Several dead after blast rocks China chemical plant

At least six dead and 30 others injured in explosion following a fire in fertiliser factory in Jiangsu province.

    Public anger over safety standards has grown in China over industrial accidents ranging from mining disasters to factory fires [File: Lin Hong/Xinhua via AP]
    Public anger over safety standards has grown in China over industrial accidents ranging from mining disasters to factory fires [File: Lin Hong/Xinhua via AP]

    At least six people were killed in an explosion at a pesticide plant in the eastern Chinese province of Jiangsu on Thursday, state media reported.

    The accident occurred in Yancheng and seriously injured 30 people, according to the city's official account on social media platform Sina Weibo.

    Rescue operations were still under way and the cause of the accident is still unknown, the fire department said.

    "The cause of the accident is under investigation," officials said.

    A video of the explosion released on social media showed a massive fireball exploding over the factory followed by enormous plums of smoke.

    News of the explosion had been viewed by 140 million on Sina Weibo as of Thursday evening and prompted 28,000 comments.

    Around the time of the explosion, China's earthquake administration reported a 2.2-magnitude tremor in Lianyungang, a city near the Yancheng blast.

    Footage from state broadcaster CCTV showed windows of nearby houses blown out from the force of the explosion. An aerial view of the blast area showed a large swath of destruction in an industrial park, where multiple fires still raged.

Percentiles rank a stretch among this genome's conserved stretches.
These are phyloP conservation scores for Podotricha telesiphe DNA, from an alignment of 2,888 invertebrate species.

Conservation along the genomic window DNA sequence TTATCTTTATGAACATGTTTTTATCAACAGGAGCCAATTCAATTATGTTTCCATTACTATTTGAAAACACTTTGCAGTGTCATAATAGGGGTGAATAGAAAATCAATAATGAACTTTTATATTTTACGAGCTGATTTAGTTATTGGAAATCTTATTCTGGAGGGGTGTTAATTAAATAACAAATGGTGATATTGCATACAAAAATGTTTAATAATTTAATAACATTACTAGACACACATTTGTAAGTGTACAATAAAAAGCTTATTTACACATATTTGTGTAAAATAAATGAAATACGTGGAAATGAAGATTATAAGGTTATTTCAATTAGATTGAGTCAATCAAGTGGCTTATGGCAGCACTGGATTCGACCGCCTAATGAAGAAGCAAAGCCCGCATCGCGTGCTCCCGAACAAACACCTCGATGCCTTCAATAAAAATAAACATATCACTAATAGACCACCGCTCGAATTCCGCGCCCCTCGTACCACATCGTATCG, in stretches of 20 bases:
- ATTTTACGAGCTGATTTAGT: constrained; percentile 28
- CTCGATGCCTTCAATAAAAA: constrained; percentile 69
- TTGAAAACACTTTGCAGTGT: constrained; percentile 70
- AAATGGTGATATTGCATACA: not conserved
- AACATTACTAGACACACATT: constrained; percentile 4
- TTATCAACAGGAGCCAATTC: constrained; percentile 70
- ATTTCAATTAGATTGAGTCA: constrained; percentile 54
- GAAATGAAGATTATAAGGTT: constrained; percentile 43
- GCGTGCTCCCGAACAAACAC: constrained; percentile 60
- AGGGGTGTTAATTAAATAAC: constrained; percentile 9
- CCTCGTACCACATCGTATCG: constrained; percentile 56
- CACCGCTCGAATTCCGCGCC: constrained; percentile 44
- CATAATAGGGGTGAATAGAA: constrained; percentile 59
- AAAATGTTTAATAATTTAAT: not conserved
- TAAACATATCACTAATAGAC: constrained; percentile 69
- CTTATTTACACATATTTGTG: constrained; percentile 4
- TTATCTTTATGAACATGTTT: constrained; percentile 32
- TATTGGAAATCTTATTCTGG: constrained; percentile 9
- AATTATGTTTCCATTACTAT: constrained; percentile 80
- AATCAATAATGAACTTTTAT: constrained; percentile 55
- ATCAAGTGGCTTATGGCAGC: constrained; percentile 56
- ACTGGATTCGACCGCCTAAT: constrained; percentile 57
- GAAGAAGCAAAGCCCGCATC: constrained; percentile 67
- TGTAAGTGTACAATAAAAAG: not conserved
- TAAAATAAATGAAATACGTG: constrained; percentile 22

A CCTV reporter on the scene said that toxic fumes were coming from the blast site.

    Buildings knocked down

    According to official news agency Xinhua, citing local authorities, the explosion occurred following a fire in a fertiliser factory in a chemical industrial park.

    Workers near the site of the blast were trapped after shockwaves from the explosion knocked down nearby factory buildings, the report said.

    Workers covered in blood were seen running out of the factory, Xinhua added, citing witnesses.

    Images broadcast by state media showed an enormous explosion, with flames engulfing the top of the chemical plant.

    Other shots showed thick grey smoke billowing skyward from the site of the blast.

    History of industrial disasters

    Public anger over safety standards has grown in China over industrial accidents ranging from mining disasters to factory fires that have marred three decades of swift economic growth.

    In November, a gas leak caused an explosion at a PVC production plant in a northern Chinese city that will host the 2022 Winter Olympics, killing 24 people and injuring 21 others.

    A report published by local authorities in February revealed that the Chinese chemical firm responsible for the accident had concealed information and misled investigators.

    Last July, a blast at a chemical plant in southwest Sichuan province left 19 dead and 12 injured. The company had undertaken illegal construction that had not passed safety checks, according to local authorities.

    And in 2015, giant chemical blasts in a container storage facility killed at least 165 people in the northern port city of Tianjin.

    The explosions caused more than one billion dollars in damage and sparked widespread anger at a perceived lack of transparency over the accident's causes and its environmental effect.

    SOURCE: News agencies